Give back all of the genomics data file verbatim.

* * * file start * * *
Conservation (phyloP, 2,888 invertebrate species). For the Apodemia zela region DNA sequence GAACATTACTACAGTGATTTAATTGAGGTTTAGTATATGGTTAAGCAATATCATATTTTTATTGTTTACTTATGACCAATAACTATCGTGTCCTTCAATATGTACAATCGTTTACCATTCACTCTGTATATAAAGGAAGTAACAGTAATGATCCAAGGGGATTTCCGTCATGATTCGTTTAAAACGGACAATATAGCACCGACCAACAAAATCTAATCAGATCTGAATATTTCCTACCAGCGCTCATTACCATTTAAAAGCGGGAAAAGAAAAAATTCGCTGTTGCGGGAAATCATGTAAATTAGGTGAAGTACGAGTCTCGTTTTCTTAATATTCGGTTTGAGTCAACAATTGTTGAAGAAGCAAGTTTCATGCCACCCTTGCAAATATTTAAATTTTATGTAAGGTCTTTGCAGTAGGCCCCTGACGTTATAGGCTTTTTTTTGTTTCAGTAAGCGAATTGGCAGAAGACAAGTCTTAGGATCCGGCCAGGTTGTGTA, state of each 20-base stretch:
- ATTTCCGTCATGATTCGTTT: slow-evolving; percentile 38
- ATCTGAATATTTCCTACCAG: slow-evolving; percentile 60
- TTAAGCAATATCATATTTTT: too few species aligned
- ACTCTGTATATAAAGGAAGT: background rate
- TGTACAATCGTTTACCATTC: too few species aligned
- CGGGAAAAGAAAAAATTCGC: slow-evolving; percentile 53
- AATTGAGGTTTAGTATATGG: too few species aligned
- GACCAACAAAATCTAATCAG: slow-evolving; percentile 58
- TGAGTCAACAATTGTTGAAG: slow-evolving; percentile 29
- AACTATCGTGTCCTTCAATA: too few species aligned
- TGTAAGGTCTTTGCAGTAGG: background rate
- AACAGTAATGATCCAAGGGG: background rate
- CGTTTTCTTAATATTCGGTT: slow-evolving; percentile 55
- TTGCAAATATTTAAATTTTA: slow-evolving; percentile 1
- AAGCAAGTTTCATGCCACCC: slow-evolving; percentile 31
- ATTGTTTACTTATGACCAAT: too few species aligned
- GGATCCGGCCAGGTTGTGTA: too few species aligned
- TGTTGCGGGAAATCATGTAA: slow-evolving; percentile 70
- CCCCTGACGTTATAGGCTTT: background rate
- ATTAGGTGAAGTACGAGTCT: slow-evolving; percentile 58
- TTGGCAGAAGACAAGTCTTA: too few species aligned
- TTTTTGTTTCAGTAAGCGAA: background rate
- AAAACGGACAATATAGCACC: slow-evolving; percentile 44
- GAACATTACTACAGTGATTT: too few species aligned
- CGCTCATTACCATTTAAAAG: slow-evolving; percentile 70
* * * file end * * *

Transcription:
Conservation (phyloP, 2,888 invertebrate species). For the Apodemia zela region DNA sequence GAACATTACTACAGTGATTTAATTGAGGTTTAGTATATGGTTAAGCAATATCATATTTTTATTGTTTACTTATGACCAATAACTATCGTGTCCTTCAATATGTACAATCGTTTACCATTCACTCTGTATATAAAGGAAGTAACAGTAATGATCCAAGGGGATTTCCGTCATGATTCGTTTAAAACGGACAATATAGCACCGACCAACAAAATCTAATCAGATCTGAATATTTCCTACCAGCGCTCATTACCATTTAAAAGCGGGAAAAGAAAAAATTCGCTGTTGCGGGAAATCATGTAAATTAGGTGAAGTACGAGTCTCGTTTTCTTAATATTCGGTTTGAGTCAACAATTGTTGAAGAAGCAAGTTTCATGCCACCCTTGCAAATATTTAAATTTTATGTAAGGTCTTTGCAGTAGGCCCCTGACGTTATAGGCTTTTTTTTGTTTCAGTAAGCGAATTGGCAGAAGACAAGTCTTAGGATCCGGCCAGGTTGTGTA, state of each 20-base stretch:
- ATTTCCGTCATGATTCGTTT: slow-evolving; percentile 38
- ATCTGAATATTTCCTACCAG: slow-evolving; percentile 60
- TTAAGCAATATCATATTTTT: too few species aligned
- ACTCTGTATATAAAGGAAGT: background rate
- TGTACAATCGTTTACCATTC: too few species aligned
- CGGGAAAAGAAAAAATTCGC: slow-evolving; percentile 53
- AATTGAGGTTTAGTATATGG: too few species aligned
- GACCAACAAAATCTAATCAG: slow-evolving; percentile 58
- TGAGTCAACAATTGTTGAAG: slow-evolving; percentile 29
- AACTATCGTGTCCTTCAATA: too few species aligned
- TGTAAGGTCTTTGCAGTAGG: background rate
- AACAGTAATGATCCAAGGGG: background rate
- CGTTTTCTTAATATTCGGTT: slow-evolving; percentile 55
- TTGCAAATATTTAAATTTTA: slow-evolving; percentile 1
- AAGCAAGTTTCATGCCACCC: slow-evolving; percentile 31
- ATTGTTTACTTATGACCAAT: too few species aligned
- GGATCCGGCCAGGTTGTGTA: too few species aligned
- TGTTGCGGGAAATCATGTAA: slow-evolving; percentile 70
- CCCCTGACGTTATAGGCTTT: background rate
- ATTAGGTGAAGTACGAGTCT: slow-evolving; percentile 58
- TTGGCAGAAGACAAGTCTTA: too few species aligned
- TTTTTGTTTCAGTAAGCGAA: background rate
- AAAACGGACAATATAGCACC: slow-evolving; percentile 44
- GAACATTACTACAGTGATTT: too few species aligned
- CGCTCATTACCATTTAAAAG: slow-evolving; percentile 70